Vacationers hoping to make the transatlantic trip to the US from Ireland may be checking out bags within weeks.
Ireland is among the countries from which travel to America is currently restricted under rules that were introduced at the start of the pandemic.
The travel ban imposed on certain countries in March 2020 is still in effect, with no specific date set for when this ban will be lifted.
However, according to industry expert Eoghan Corry, a timetable is currently being set for reopening US borders to embargoed countries.
Regions still subject to these restrictions include Ireland, the United Kingdom, the European Schengen Area, China, India, Iran, Brazil and South Africa.
This means that people who were in these countries two weeks prior to travel will not be allowed to land on US soil.
While Mr Corey said no one was clear about when travel to the US would return, he said we were seeing “very strong indications from America that the ban on Irish people from going to America will be lifted on Labor Day”.
This national holiday falls on September 6, which means restrictions on Irish tourists can be eased in just over two weeks.
Curry told the Irish Mirror: “We need to have some things going right for that to happen because it looked like it was going to be lifted in July and brought back.
“But the last date, which is the important date, is September 6.
Another important date is October 11th when Aer Lingus service is scheduled to resume in San Francisco.
“Aer Lingus reduced its activity in Chicago, Boston and New York during the crisis and then resumed Washington on August 13, so the next step to resume is San Francisco.
“It’s not like we had before, it’s creep, creep, creep in that direction, and the big decision will be for Americans to let people who are only Irish passport holders and don’t have green cards or anything else.”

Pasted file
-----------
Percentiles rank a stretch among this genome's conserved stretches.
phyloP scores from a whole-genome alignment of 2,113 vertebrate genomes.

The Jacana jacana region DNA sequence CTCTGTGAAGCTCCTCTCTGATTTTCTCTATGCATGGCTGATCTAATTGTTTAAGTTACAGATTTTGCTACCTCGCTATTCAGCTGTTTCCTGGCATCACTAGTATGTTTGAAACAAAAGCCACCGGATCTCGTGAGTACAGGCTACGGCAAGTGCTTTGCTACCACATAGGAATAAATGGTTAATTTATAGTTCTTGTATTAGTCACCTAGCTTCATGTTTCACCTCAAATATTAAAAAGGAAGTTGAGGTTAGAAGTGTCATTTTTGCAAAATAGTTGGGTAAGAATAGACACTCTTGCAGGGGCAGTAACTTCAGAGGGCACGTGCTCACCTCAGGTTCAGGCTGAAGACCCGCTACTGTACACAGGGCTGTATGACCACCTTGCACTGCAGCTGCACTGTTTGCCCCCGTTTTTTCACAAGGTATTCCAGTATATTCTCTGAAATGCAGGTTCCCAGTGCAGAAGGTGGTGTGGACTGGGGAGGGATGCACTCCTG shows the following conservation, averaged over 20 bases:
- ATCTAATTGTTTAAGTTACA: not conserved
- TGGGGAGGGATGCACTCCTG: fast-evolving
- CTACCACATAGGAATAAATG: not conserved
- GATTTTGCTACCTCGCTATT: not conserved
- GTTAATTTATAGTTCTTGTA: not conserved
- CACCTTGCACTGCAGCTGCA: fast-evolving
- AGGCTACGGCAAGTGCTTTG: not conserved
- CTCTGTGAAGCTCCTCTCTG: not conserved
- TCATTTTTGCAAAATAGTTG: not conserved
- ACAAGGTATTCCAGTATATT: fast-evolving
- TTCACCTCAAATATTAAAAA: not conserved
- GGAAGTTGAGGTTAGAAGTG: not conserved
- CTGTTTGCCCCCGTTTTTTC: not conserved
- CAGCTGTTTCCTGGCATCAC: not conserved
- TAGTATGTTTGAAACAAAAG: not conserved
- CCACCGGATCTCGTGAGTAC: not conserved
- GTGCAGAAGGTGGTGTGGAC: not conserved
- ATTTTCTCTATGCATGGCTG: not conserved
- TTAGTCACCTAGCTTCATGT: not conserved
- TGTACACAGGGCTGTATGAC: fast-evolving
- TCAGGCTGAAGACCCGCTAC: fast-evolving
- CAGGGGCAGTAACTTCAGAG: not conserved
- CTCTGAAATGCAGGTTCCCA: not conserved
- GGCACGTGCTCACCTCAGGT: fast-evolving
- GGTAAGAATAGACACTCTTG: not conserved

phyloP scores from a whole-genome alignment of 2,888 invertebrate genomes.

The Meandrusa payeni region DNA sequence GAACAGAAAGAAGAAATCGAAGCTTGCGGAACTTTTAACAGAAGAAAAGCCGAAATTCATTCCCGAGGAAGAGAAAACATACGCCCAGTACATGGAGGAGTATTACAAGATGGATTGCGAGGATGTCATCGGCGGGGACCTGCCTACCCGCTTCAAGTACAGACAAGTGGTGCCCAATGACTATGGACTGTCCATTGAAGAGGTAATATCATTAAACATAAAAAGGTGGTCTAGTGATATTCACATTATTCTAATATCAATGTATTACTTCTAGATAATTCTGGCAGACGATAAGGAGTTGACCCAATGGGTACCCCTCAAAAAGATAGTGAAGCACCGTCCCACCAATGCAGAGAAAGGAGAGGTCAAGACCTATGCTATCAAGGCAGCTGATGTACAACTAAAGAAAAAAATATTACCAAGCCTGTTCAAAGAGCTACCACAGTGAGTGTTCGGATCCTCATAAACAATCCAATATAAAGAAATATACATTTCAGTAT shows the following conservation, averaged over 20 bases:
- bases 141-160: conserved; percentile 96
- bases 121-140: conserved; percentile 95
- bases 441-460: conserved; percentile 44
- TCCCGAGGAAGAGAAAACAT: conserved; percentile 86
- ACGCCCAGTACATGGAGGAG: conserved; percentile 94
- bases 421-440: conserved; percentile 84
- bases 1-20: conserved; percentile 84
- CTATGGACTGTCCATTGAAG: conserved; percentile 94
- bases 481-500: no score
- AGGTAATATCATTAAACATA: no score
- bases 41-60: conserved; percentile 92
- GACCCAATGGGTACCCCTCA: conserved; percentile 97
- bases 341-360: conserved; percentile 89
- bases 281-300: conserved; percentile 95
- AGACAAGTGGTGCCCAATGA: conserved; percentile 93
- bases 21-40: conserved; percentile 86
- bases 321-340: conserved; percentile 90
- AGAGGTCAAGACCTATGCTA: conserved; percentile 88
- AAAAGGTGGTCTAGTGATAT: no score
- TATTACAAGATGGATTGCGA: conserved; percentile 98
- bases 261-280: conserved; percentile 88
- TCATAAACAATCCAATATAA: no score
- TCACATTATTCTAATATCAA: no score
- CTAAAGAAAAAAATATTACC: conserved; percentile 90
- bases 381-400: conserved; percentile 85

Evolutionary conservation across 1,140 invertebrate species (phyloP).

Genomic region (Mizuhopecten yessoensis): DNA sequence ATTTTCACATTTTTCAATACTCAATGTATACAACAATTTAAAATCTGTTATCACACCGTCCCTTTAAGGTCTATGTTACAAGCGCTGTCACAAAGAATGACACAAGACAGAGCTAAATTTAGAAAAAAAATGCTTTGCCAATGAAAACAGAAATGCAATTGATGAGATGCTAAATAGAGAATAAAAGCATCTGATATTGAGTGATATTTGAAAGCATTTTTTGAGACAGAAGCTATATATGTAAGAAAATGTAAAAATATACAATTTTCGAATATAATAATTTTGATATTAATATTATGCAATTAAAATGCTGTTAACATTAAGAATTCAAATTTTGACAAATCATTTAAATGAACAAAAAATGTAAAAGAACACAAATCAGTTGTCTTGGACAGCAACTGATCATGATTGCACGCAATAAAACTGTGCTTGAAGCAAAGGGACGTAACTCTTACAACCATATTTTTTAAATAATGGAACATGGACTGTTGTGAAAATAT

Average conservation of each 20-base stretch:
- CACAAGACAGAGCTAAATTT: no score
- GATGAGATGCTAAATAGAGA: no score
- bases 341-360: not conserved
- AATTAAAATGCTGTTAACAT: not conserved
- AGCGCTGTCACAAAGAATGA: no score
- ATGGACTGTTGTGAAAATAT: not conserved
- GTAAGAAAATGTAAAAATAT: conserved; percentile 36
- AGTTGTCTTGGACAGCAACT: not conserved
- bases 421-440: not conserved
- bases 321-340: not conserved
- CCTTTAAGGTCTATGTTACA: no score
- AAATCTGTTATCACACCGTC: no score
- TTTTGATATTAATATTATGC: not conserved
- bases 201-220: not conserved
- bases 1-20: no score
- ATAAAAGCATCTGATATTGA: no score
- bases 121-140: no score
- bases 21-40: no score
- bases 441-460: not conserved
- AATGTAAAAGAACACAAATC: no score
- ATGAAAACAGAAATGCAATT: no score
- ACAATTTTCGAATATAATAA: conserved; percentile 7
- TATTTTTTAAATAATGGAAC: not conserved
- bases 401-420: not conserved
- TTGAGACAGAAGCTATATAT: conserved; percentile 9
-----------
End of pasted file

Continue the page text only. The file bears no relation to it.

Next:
Cory, editor of Air and Travel magazine, said he was “surprised” that the ban had not yet been lifted.
Currently, only citizens, lawful permanent residents of the United States, certain family members, and other people who meet specific exceptions are allowed to enter the states.
However, US tourists are already welcome in Ireland, as are countries such as Italy, Spain and France, after the European Council added the US to its list of Covid-19-safe countries on June 18.
This means that people can come from the US for holidays in the EU, regardless of their vaccination status, when the opposite scenario is not allowed, even for fully vaccinated Europeans.
Currie added that reciprocity has “collapsed” to some extent because the United States is happy that we welcome American tourists, all while the opposite arrangement is not allowed.
As for other long-haul flights returning to destinations like Australia and New Zealand, the travel expert says it will take a little longer to get back on these routes from Ireland.
“We’re going to see a little bit of a backlog for Australia and New Zealand because of the number of disruptions, there’s a huge number of Australians and New Zealanders who have been stranded for two years now,” Corey said.
“We’re not sure how long it will take for families there to reconnect.
“The prices can be very high because of the caps there at the moment, but once those caps are removed I imagine we will see a huge amount of international travel and a lot of people moving very quickly.
“You see signs like Emirates is back [this week]It’s down to three per week and then four per week, but they’re coming back daily from October 5th, so that’s a good sign.”
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